Months into the pandemic, dentists are finding their new normal
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A few months ago Washington, D.C., periodontist Sally Cram was just getting used to being back in practice full-time. Cram had spent around $20,000 outfitting her office for the pandemic: air purifiers, sneeze guards, a washer and dryer for scrubs. Since then, she says the cost of personal protective equipment — masks, gloves, gowns — has gone up.
“Prior to all the COVID things, I wore those [gowns] anyway when I was doing periodontal surgery, and those disposable gowns were probably less than a dollar,” Cram said. “Now I’ve seen them advertised on some websites and different places for $5 and $10 apiece.”
Several of the dentists I spoke to mentioned that PPE costs have spiked. But supply has caught up to demand, and commercial laundry services have ramped up.
Because of the way Cram’s appointments are staggered, Cram’s patient load is at 70% of what it was before the pandemic. That’s just below the national average of 80%, which is where Colorado Springs pediatric dentist Jeff Kahl’s practice is.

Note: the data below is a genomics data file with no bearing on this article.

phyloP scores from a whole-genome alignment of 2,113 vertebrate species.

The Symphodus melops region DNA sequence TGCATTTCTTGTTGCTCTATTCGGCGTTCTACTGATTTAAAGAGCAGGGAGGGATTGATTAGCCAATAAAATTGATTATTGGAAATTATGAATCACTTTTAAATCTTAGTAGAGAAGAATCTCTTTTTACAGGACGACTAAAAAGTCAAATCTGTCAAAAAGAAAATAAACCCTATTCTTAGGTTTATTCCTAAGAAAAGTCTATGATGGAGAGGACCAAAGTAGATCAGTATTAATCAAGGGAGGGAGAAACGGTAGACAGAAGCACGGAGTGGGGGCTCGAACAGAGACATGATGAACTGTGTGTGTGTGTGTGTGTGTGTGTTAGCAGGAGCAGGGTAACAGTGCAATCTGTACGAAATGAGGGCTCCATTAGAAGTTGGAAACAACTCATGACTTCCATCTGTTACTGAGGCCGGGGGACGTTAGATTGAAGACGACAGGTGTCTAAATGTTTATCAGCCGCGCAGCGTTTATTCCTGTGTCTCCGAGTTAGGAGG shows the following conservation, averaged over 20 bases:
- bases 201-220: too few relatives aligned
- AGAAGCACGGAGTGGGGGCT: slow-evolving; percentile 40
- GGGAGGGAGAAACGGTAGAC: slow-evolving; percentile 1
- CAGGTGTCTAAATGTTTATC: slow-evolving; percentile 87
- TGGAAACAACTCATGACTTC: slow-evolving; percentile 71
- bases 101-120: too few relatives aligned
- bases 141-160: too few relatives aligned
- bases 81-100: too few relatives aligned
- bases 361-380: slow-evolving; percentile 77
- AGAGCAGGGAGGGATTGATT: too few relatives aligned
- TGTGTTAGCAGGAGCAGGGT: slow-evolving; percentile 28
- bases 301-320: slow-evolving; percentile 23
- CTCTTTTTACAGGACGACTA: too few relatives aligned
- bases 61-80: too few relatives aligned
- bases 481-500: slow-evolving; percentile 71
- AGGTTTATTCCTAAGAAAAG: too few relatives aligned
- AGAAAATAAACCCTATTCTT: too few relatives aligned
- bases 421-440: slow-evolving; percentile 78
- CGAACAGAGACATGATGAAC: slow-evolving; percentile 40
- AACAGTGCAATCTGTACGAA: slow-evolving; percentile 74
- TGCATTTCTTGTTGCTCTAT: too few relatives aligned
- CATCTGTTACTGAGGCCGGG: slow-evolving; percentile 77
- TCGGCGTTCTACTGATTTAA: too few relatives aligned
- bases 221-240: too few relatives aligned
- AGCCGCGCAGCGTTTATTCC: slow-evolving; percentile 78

“It’s not perfect by any means, but certainly much better than it was,” he said.
But business is booming for some dentists including Kirk Norbo in Purcellville, Virginia. Since he reopened his practice in early May, he’s hired two new assistants because so many patients are coming in.
“I know August numbers were ahead of where we were last year at this time, which says a lot,” he said.
But even though patients are lining up to come in, Atlanta-area periodontist Peter Shatz said they’re way more worried about their finances than they were before the pandemic. He increasingly has to offer patients lower-cost alternatives to treatments like implants because they’re out of work, their insurance has changed and they’re paying out-of-pocket.
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